Sarah Gatt, Psychologist
Tantrums and meltdowns are among the common challenges for parents. While tantrums and meltdowns in children might look similar (such as the child screaming and crying), they are in fact very different.
What is a Tantrum?
A tantrum is a purposeful reaction that a child has when they are trying to get something they want or need (or avoid something).
Children are only starting to develop their social and emotional skills. This means that they do not have the language that we have to express their wants, needs, and feelings. So instead, children engage in tantrum behaviours to express themselves and their feelings.
For example, imagine you are at the shops and your child wants a lolly but isn’t able to have it. Your child may then start having a tantrum by yelling and kicking, to express that they are unhappy and that they really want that lolly! Their behaviour is trying to meet a want or need (in this case it is the lolly).
See PWhen children develop more efficient and socially appropriate ways of communicating their needs, tantrum behaviours generally decrease.
If a child gets extremely worked up, a tantrum can develop into a meltdown.
What is a Meltdown?
A meltdown is an uncontrollable emotional and/or behavioural response to a prolonged stressful situation. There are two types of meltdowns: cognitive meltdowns and sensory meltdowns.
Cognitive meltdowns result from the brain becoming overworked and not being able to function properly. This may be caused by:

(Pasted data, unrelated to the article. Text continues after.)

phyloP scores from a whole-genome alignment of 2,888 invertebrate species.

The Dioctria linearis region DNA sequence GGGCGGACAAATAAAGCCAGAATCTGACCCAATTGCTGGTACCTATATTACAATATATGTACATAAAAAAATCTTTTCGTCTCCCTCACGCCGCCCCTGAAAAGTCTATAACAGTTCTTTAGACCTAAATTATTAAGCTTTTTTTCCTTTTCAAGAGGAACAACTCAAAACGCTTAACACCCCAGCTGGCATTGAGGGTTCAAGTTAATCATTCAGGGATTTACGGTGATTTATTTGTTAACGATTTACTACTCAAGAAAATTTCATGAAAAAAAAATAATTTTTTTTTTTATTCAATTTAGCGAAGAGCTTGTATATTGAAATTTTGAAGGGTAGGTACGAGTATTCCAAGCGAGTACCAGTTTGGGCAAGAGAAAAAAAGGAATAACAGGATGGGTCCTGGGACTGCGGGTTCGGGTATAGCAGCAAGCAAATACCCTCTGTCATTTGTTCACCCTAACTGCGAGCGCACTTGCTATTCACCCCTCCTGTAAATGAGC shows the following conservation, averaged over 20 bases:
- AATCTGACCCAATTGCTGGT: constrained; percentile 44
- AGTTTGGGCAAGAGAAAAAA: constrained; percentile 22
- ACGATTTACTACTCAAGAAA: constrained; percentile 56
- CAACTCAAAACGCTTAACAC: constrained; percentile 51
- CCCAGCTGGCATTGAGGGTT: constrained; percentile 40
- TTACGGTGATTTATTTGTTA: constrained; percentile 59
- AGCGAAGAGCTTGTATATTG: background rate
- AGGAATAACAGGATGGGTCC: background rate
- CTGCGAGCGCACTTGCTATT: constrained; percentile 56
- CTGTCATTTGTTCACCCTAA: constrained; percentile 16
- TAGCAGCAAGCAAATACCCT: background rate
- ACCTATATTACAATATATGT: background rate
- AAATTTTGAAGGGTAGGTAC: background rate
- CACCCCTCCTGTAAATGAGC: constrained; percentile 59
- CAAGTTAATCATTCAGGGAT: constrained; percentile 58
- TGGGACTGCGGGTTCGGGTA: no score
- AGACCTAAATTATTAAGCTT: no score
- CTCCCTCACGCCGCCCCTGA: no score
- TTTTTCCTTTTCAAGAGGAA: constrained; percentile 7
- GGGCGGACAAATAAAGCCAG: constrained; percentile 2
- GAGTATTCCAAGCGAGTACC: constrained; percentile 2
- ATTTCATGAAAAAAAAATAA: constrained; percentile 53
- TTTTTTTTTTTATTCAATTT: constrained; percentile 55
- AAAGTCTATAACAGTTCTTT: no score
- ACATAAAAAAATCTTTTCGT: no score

On the other hand, sensory meltdowns occur when there is prolonged exposure to a sensory trigger (e.g., loud noises or bright lights). The sensory situation gradually builds up to the point where the body cannot take it anymore, which triggers the meltdown.
When an individual experiences a cognitive or sensory meltdown, the person goes into a primitive self-preservation mode. During this time there is an increase in cortisol (a stress hormone in the body), which increases their blood pressure and speeds up their breathing rate. It also leads to a reduced awareness of their surroundings, increase in their pain threshold, and difficulties with communication.
Once a meltdown is over, the individual may be physically and mentally exhausted and may have little awareness of what just happened.
What is a key difference between a Meltdown and a Tantrum?
See Part 2: 5 Ways to Respond to Tantrums and Meltdowns